Chiaravanont clan tops Forbes Thailand’s rich list again this year
This year’s 10 richest families in Thailand were revealed by Forbes Asia today (Thursday), most of the rankings remain unchanged from last year.
The richest family in Thailand are still the Chiaravanont brothers, of Charoen Pokphand Group, who have held the number one spot for several consecutive years. Their wealth, which is currently US$26.5 billion has, however, reduced from last year by US$3.7 billion.
The second richest is Chalerm Yoovidhya, co-owner and son of the co-founder of the Red Bull energy drink empire, whose wealth is $US26.4 billion, which increased by $US1.9 billion as their sales continued to grow globally, inching closer to the top spot.
The third richest is Charoen Sirivadhanabhakdi, whose business empire includes Thai Beverage, and whose wealth is $11.2 billion, a $1.5 billion drop from last year.
Forbes Asia also noted that the collective wealth of tycoons on the list fell nearly 6%, to US$151 billion compared to last year, amid the slow economic recovery. With the easing of COVID-19 restrictions, however, Thailand’s tourism is improving, even though it is still a fraction of the 40 million visitors recorded in 2019.
The top 10 richest in Thailand are:
- Chiaravanont Brothers (CP Group) US$26.5 billion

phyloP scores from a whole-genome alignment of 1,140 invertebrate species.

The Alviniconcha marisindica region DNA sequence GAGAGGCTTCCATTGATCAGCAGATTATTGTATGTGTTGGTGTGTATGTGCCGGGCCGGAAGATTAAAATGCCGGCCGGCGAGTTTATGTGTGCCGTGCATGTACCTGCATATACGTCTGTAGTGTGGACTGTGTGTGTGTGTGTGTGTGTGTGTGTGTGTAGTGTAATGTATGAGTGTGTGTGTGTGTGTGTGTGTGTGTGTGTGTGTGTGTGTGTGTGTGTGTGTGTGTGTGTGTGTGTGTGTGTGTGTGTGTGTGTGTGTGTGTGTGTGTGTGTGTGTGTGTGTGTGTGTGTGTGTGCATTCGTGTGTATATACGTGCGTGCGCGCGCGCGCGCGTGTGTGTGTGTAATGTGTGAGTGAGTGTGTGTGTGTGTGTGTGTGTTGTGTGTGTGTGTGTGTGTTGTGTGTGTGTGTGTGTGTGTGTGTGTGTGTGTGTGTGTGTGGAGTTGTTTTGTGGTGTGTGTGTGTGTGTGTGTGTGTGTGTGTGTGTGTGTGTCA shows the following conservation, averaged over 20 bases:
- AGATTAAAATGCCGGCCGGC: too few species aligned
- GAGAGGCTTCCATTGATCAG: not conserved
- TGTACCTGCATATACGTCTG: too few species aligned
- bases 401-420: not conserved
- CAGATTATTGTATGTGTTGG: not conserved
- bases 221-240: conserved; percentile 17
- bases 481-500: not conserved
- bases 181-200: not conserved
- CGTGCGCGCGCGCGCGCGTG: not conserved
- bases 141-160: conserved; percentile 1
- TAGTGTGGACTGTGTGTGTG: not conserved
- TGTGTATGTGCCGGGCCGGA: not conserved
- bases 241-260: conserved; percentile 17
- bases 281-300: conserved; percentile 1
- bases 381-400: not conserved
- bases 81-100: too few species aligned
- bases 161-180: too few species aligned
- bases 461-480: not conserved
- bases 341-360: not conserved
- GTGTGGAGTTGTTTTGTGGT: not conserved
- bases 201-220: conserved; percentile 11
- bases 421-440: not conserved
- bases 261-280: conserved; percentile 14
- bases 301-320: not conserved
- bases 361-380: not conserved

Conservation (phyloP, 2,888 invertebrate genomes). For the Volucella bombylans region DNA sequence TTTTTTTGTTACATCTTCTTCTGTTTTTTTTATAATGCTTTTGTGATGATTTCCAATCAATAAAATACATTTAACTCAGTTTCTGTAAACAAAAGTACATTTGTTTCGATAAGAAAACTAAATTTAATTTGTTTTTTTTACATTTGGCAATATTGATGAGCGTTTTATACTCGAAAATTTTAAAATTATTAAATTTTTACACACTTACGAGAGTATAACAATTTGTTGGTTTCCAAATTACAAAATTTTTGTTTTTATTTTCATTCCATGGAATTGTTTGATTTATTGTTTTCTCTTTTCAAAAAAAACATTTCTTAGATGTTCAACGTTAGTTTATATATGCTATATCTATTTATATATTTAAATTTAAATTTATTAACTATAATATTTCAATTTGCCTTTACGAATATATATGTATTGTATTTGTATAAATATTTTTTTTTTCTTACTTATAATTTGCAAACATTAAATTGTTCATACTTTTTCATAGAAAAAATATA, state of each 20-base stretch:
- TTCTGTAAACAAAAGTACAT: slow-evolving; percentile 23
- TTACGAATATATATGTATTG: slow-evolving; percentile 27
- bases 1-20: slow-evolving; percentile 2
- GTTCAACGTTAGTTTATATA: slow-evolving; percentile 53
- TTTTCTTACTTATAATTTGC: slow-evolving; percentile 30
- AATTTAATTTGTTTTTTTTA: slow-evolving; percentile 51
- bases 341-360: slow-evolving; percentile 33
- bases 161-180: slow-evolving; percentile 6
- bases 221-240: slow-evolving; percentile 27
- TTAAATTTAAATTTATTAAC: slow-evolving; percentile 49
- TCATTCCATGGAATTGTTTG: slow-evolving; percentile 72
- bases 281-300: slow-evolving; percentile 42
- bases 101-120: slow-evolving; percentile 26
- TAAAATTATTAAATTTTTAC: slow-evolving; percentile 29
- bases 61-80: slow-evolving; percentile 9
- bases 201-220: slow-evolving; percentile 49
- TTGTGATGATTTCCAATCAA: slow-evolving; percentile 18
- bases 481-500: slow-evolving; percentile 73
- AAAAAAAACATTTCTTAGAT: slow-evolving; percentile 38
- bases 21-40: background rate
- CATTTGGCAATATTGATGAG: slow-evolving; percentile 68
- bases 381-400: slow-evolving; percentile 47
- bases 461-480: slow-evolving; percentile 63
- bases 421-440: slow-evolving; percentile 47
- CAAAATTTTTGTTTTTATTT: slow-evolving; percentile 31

- Chalerm Yoovidhya (Red Bull) $26.4 billion
- Charoen Sirivadhanabhakdi (ThaiBev); $11.2 billion
- Sarath Ratanavadi (Gulf Energy Development); $11.1 billion
- Chirathivat Family (Central Group); $10.6 billion
- Somphote Ahunai (Energy Absolute); $3.9 billion
- Prasert Prasarttong-Osoth (BDMS, Bangkok Airways); $3.1 billion
- Vanich Chaiyawan (Thai Life Insurance); $3 billion
- Prachak Tangkaravakoon (TOA Paint); $2.8 billion
- Osathanugrah Family (Osotspa); $2.7 billion
Despite a large number of wealthy tycoons, Thailand’s gap between rich and poor remains a significant problem.
According to the World Bank’s GINI index in 2018, Thailand was ranked fourth among ASEAN member countries for income inequality, with its GINI index at 36.4. The Philippines had the widest income gap, with its GINI index value of 44.4, followed by Indonesia (39.0), and Malaysia (41.0). Thailand’s index has already improved significantly from 47.9 in 1992.